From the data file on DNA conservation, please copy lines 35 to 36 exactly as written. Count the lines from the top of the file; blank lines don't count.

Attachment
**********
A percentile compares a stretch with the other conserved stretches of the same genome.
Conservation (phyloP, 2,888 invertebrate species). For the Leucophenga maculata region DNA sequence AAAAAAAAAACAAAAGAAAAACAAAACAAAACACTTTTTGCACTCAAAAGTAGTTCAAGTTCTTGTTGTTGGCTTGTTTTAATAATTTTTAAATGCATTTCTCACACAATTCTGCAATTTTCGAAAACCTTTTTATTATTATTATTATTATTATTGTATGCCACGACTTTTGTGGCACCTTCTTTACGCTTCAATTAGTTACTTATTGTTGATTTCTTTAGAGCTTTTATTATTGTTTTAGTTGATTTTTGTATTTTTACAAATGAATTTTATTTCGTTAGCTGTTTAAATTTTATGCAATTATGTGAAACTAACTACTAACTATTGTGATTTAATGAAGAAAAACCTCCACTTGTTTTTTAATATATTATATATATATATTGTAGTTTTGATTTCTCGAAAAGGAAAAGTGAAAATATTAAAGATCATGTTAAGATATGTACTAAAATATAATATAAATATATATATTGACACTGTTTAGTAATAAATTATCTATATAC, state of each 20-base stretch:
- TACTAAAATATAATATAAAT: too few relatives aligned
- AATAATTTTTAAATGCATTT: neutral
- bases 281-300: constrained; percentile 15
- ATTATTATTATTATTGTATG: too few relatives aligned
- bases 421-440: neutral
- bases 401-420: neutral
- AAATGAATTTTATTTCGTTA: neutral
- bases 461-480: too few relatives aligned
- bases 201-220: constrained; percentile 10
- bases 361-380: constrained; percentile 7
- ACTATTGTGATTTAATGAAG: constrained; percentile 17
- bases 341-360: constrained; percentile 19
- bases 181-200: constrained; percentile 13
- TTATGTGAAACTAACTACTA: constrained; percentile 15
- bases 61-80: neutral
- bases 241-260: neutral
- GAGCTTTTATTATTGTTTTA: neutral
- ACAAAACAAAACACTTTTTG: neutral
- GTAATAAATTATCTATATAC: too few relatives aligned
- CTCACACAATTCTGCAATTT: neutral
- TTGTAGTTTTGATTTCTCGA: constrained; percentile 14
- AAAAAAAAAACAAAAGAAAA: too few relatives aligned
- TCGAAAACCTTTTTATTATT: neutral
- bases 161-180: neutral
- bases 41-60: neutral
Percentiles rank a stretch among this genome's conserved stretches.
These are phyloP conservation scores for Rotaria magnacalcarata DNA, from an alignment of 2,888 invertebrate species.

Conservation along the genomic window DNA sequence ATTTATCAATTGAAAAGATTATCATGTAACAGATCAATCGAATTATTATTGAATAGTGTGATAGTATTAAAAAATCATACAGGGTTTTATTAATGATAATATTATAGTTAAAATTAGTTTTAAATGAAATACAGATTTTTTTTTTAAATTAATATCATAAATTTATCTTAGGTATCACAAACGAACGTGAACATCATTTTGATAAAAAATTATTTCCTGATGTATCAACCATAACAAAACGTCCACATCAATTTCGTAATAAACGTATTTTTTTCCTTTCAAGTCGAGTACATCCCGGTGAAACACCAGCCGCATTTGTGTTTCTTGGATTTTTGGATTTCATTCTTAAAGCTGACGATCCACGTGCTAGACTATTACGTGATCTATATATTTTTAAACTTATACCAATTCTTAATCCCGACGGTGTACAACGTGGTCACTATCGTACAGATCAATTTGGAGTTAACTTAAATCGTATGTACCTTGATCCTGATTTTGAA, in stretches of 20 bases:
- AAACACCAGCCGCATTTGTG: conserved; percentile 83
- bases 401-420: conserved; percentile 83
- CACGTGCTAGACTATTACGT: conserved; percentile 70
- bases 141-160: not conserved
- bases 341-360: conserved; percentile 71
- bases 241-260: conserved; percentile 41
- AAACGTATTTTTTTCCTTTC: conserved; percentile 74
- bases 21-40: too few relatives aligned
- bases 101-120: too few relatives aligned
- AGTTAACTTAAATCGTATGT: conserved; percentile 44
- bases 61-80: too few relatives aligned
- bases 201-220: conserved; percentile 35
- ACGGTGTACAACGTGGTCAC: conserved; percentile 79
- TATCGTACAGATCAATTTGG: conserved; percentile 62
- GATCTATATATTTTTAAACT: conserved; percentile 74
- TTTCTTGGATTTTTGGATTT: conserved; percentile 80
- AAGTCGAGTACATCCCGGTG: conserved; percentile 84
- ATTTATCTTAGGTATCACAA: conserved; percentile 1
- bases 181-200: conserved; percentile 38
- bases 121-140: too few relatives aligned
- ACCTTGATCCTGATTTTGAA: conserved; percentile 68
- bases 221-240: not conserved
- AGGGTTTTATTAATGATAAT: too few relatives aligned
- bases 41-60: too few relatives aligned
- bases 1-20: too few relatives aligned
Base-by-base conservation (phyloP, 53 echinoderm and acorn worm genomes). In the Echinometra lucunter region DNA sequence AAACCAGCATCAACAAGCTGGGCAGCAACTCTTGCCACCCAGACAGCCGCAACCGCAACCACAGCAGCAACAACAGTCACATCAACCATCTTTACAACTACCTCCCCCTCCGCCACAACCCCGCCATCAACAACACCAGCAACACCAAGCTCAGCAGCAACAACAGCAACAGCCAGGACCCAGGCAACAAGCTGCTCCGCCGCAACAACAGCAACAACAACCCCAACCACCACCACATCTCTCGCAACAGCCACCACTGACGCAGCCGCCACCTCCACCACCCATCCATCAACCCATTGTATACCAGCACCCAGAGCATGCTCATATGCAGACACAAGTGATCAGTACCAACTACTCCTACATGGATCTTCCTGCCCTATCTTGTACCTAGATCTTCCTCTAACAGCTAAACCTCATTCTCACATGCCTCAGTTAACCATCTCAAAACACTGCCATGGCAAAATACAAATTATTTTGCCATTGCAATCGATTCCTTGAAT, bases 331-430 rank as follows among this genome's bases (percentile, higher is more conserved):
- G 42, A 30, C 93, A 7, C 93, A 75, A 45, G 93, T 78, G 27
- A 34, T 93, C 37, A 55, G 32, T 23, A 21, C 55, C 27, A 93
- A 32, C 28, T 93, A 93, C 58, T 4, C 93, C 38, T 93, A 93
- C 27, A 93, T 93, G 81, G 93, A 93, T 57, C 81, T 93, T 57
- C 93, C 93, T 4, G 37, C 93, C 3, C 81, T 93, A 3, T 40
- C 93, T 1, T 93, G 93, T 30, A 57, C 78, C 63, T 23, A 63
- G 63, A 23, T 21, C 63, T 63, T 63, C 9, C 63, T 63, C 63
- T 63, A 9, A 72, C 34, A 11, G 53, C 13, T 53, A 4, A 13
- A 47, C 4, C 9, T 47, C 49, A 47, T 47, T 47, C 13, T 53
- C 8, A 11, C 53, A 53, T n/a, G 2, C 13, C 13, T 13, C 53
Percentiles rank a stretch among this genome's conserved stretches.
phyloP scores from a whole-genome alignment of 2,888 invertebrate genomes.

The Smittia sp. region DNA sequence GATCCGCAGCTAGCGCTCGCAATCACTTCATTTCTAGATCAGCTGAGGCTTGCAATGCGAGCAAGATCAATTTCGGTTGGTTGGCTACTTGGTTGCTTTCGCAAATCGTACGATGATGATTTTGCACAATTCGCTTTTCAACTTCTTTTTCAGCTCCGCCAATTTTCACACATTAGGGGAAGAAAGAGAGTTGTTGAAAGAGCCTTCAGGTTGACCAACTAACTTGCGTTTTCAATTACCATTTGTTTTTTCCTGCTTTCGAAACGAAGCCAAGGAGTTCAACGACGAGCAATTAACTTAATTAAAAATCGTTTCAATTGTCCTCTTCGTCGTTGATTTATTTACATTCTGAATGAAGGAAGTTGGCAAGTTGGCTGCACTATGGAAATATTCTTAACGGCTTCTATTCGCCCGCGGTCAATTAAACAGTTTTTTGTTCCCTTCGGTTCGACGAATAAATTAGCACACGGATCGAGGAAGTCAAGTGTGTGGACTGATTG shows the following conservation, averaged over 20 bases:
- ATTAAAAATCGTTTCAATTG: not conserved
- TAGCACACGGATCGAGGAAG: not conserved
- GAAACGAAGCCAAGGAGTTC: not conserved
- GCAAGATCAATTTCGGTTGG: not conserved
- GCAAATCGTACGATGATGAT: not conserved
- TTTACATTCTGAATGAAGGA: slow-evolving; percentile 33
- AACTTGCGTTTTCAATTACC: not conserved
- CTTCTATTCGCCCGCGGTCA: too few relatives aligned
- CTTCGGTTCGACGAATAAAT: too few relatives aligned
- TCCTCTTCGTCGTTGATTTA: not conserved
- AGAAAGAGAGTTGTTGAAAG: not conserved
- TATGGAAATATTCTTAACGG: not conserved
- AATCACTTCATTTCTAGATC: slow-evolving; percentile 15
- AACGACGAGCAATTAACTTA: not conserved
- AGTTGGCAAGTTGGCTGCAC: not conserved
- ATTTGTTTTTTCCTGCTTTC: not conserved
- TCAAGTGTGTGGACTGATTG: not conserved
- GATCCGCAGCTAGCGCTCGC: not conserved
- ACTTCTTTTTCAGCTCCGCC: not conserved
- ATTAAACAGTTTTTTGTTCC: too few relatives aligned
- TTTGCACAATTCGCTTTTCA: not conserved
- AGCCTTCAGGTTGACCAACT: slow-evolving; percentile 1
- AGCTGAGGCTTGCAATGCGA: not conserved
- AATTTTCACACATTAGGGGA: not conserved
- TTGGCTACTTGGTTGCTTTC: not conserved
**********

- bases 341-360: conserved; percentile 71
- bases 241-260: conserved; percentile 41